I'm hearing the time late -

jda

Well-known Member
I think drums accompany

and woe is he who intends to mess with the drummer while he (the drummer) is holding it all (every player together

..but "we' drummers essentially tie everyone together
we're the focus of the time- even if a guitar player is ahead and a bass player is behind and a sax player on top is is in the middle


We are the BOWL for the SOUP
we hold it (all the disparate elements together

We're the bowl for the particular soup we find ourselves in

so in this sense we may have to be at once ahead behind and in the middle
To keep the contents from spilling
we're the balance we're the balancing act

we're the focal point of the band's overall time
we're not an accessory
we're the chassis

and whatever it takes to bring all the players on that particular stage at that particular time together cohesively
into one cohesive whole
we do
we keep the lid on the pot when it's boiling or juice it when it ( if it does) begins to simmer
See we're flexible but not but are Benevolent
~

this clip is so short but Put it on Loop:

 
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jda

Well-known Member
I think just develop a confidence and a flexibility
to move, adjust and hold a situation together
everyone does it their own way but with a flexibility
to adapt and adjust as situation warrants
one's style - how one does it can't be unfeelingly rigid one way or the other- but adaptable and adjustable- and no worry - you'll still be recognizably you

when we hear drummers on records we don't see what's going on in their minds; so the reason -on this or that track- the reason they sounded that way or this way - what and why they did- was them thinking in that moment.
So no drummer is (or shouldn't be too) rigid- one way or the other- drums are flexible
and we can be -ahead behind or in the middle- whatever the situation warrants

to move that car down the road
 
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JimmyM

Platinum Member
This sounds super familiar. I was a 'deep pocket' drummer for a long time. I also thought of it as an advantage, until I didn't, lol. At least it implies a drummer who is really feeling the music. That instinct may even give you an advantage when playing hiphop or blues, or some jazz.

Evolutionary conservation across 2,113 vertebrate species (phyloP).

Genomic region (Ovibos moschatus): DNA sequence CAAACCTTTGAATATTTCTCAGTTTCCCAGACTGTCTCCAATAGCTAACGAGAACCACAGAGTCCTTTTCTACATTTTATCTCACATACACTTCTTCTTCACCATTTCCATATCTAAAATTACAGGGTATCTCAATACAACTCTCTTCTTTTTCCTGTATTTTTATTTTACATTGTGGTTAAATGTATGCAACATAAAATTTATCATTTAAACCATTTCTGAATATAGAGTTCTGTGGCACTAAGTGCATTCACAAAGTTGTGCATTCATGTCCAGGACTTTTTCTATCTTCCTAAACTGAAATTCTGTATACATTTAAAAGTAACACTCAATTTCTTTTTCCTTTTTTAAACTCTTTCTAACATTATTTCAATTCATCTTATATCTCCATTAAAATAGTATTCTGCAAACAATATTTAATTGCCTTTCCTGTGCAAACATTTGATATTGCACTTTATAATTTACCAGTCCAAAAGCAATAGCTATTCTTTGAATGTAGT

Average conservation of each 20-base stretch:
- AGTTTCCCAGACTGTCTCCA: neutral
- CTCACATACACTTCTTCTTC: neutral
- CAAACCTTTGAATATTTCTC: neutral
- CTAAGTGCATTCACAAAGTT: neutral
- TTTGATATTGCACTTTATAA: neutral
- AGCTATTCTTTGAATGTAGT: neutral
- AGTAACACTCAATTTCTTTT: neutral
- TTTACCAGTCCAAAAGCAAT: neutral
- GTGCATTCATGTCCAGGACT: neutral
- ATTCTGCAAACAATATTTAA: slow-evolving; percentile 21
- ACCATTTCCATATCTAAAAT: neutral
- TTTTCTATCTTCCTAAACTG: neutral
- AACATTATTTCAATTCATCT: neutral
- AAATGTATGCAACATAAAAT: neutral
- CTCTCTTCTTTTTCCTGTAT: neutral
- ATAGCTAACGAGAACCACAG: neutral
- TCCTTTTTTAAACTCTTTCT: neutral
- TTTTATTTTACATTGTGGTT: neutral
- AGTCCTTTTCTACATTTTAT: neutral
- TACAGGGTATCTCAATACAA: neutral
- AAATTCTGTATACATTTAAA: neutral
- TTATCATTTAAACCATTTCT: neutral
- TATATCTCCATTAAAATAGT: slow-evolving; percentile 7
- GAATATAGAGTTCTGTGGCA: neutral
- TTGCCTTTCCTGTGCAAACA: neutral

I still like to lay back in the pocket for some things. But it's true, a well rounded player must recognize that many songs will require you to stick that pulse right out in front..to lean forward, while still feeling like you are "resting" in the pocket.

And if a drummer can break the habit of rushing their time when entering fills, they'll be well on their way.
Charlie Watts and Carl Palmer might disagree :)
 

Duck Tape

Platinum Member
I am like this too. I would recommend playing along to some programmed music where there is no lope/lag. Midi programmed stuff even, it exposes your lateness. The free drumless tracks (FDT) on youtube are fantastic for this. Also use your ears as you play and overtime you will correct it.

Also for me, I used to play way back on the pedal board, so about halfway up the footboard, since I moved it more towards the top I am playing more on the beat with my kick. It might also help you to look at whether your strokes are too slow.
 

PorkPieGuy

Platinum Member
I realize I am "hearing/feeling" the time late. My time is pretty good and consistent, just behind the beat.
Most drummers tend to rush if anything and I have to learn to play more on top . A challenge while trying to be as relaxed as possible.
When I play w/a bass player that likes to push, it must be miserable for them. Relaxed "laid back" players seem to like my feel, but I hear on recordings I need to be more on top. Anyone ever out there needed to learn to "lay FORWARD"? hahaha

I play with a metronome with IEM's in my current band. If people aren't with me, they are wrong. It makes life easier as well...no guessing the correct tempo on songs.
 

cornelius

Silver Member
I realize I am "hearing/feeling" the time late. My time is pretty good and consistent, just behind the beat.
Most drummers tend to rush if anything and I have to learn to play more on top . A challenge while trying to be as relaxed as possible.
When I play w/a bass player that likes to push, it must be miserable for them. Relaxed "laid back" players seem to like my feel, but I hear on recordings I need to be more on top. Anyone ever out there needed to learn to "lay FORWARD"? hahaha
I have kind of a crazy exercise that I learned years ago. It's called AOB - Ahead, On, Behind.

Metronome @ 60, record yourself playing quarter notes on a practice pad 100 times. Draw a horizontal line on a piece of paper and while listening to yourself back vs the metronome, put a dot above, on, or below the line depending on where you landed.

This exercise really helped my ear and made me realize how big that quarter note is. Eventually I couldn't hear the metronome while playing those quarter notes.
 
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